Objects are an abstraction of a set of related data with the same lifetime and permissions. This vague definition allows for applications to define what data is contained in a single object in a way that is most reasonable for the particular use case. For example, a B-Tree could contain all nodes in the same object given that the nodes likely have the same permissions and lifetime. However, another tree with different permissions for children could separate these nodes into different objects. For this second example, managing their lifetime can be done with ties.

Kernel interposition is only done when creating and deleting objects, leaving access and modification to userspace facilities and hardware. Access control is limited by specifying policies and letting hardware enforce those policies. This allows the kernel avoid involvement in access, improving performance without sacrificing security. Objects maintain a reference count to prevent deletion of object data when multiple pointers reference it.

Object Creation

When creating objects, the medium storing data can be chosen, such as choosing between volatile DRAM and non-volatile memory. While these options are supported by default, other types can be configured based on the hardware support of the particular machine. Different storage mediums provide different benefits and costs and a more in depth discussion can be found at lifetime.

When creating objects, a source object can be denoted, where the new object will be a copy of the original. This allows for easy versioning, as objects can be copied and kept as different versions. Copying an object uses copy-on-write, meaning another copy of the data is only created when a change is made, rather than immediately on creation.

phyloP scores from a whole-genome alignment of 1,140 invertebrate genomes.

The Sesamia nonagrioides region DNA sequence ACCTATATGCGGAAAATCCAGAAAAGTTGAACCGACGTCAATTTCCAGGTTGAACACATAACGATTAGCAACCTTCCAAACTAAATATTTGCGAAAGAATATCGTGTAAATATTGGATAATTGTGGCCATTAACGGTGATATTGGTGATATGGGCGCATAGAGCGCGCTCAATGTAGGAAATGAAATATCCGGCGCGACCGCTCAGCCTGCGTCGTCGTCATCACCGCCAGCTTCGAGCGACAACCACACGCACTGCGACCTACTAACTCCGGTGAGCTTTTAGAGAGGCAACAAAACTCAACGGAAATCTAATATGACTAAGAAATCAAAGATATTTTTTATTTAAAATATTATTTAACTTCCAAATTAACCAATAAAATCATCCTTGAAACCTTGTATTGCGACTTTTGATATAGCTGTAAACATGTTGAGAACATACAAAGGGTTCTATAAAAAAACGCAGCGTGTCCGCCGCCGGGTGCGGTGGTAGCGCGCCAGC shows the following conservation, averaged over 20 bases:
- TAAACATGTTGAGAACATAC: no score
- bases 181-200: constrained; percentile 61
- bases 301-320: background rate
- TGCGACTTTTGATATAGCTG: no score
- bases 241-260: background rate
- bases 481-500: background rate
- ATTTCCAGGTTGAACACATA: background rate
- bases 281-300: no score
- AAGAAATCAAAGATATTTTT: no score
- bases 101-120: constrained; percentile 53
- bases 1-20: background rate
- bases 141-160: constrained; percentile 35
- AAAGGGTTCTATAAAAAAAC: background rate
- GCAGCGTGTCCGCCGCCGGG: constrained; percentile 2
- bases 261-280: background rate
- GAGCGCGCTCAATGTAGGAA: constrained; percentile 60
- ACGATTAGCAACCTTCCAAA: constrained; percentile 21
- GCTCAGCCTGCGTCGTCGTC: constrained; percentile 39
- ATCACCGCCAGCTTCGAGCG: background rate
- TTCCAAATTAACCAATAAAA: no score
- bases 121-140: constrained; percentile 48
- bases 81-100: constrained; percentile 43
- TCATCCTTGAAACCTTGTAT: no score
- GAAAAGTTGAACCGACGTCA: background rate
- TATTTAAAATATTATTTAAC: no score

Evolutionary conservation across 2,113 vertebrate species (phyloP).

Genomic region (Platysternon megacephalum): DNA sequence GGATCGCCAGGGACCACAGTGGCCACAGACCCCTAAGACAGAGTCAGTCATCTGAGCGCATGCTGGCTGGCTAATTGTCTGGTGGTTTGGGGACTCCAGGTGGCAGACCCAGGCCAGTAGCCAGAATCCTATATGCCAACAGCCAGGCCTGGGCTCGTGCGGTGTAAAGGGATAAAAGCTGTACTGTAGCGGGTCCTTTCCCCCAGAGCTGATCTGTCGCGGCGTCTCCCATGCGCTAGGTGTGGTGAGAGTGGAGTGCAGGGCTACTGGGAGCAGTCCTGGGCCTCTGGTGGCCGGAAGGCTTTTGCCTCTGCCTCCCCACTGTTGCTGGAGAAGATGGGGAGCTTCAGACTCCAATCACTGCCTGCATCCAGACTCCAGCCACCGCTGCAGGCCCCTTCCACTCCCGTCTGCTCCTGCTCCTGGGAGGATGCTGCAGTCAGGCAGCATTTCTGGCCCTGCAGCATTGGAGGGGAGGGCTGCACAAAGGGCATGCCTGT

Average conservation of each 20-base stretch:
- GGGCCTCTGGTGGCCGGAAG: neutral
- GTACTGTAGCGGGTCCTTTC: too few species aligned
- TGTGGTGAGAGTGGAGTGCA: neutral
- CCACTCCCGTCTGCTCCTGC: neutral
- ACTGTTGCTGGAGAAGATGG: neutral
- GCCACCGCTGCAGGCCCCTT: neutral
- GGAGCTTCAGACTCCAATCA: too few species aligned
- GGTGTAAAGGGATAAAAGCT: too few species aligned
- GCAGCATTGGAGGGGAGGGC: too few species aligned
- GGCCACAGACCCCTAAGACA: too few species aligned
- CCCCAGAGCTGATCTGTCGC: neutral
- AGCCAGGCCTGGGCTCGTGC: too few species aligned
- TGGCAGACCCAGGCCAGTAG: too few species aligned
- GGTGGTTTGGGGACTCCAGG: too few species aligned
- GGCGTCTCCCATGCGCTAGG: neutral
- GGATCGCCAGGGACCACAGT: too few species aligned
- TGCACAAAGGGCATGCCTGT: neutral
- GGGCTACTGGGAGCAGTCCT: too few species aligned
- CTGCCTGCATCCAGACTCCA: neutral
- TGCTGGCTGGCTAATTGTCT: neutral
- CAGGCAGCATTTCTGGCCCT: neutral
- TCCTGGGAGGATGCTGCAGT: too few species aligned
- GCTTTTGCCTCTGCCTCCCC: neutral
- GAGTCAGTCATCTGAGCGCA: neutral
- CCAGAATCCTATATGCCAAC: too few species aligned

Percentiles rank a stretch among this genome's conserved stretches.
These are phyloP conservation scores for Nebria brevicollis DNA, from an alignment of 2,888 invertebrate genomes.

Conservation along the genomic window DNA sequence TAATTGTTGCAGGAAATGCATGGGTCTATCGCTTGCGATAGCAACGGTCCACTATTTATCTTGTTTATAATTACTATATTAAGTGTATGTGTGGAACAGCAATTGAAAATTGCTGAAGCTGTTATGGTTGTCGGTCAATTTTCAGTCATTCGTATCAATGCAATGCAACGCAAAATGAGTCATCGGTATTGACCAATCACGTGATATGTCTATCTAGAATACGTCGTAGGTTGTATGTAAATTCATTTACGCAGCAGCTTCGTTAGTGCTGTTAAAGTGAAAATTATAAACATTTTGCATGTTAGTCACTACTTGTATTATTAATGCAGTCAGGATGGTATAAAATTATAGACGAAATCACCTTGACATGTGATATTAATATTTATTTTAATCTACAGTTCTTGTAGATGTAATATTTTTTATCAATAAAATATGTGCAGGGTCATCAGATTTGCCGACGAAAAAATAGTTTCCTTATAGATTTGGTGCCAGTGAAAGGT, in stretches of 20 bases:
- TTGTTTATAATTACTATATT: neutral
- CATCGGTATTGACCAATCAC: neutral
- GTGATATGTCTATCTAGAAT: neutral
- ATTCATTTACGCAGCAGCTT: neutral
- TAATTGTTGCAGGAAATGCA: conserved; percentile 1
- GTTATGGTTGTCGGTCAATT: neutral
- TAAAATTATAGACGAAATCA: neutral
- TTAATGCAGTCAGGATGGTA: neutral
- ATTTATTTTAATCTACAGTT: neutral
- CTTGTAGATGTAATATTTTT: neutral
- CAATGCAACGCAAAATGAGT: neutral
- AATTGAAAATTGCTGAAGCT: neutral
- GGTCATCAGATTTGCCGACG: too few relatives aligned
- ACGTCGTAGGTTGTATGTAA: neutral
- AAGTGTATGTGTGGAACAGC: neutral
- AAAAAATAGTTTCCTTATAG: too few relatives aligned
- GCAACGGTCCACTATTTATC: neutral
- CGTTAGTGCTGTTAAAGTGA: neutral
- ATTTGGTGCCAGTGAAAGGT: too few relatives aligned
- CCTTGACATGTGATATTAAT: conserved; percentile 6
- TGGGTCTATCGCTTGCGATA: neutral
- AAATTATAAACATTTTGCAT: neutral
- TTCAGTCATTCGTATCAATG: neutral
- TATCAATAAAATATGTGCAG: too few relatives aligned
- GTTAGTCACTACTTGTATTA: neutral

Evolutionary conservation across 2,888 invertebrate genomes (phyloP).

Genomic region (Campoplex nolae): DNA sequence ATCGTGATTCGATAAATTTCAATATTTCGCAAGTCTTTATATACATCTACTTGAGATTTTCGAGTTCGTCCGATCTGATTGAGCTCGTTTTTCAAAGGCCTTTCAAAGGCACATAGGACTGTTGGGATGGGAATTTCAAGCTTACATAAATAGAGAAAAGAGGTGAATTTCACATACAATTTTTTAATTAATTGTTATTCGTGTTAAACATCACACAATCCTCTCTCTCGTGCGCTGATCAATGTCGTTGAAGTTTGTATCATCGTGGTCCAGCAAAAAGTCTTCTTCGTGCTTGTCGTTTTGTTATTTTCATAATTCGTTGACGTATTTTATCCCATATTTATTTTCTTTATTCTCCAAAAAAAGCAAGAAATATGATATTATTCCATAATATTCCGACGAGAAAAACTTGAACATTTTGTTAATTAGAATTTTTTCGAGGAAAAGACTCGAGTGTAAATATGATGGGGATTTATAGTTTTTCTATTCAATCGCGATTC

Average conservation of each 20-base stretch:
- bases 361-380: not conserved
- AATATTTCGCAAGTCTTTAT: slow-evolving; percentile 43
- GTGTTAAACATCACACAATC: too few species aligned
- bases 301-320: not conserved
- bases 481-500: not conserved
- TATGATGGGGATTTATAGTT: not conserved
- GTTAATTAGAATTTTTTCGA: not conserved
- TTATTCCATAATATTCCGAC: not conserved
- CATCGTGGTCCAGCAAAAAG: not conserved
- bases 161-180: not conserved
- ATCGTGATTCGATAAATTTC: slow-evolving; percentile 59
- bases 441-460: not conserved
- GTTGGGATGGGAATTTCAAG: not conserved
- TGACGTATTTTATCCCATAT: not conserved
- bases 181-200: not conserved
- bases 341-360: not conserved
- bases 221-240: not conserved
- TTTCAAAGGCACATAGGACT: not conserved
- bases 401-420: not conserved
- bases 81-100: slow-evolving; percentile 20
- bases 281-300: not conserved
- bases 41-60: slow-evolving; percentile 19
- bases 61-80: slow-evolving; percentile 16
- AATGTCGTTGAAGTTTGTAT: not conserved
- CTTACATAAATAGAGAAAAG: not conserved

While 264 object IDs provides a large enough space for a single computer's address space without worries of running out object IDs, adding the ability to generate IDs without having to interact with a central authority and the Twizzler's future of a transparent single id space on a distributed set of computers creates the possibility of collisions. Thus 128 bits are used to shrink the possibility of collisions and the ability to guess an object ID, while also creating a large enough ID space to allow for distribution.

ID derivation

IDs are derived by inputting a nonce, 128 bits of random data, to a hash function. The nonce is provided for objects created using copy-on-write, the objects where a src points to a valid object when calling twz_obj_new() so as to create unique IDs despite having the same object content.

There is also the ability to create object IDs by hashing the contents of the object. This is most useful for conflict-free replicated data types (CRDTs), where multiple computers are running distributed Twizzler and can aggresively replicate objects without worrying about consistency issues. Hashing to obtain an object ID is designed for immutable objects.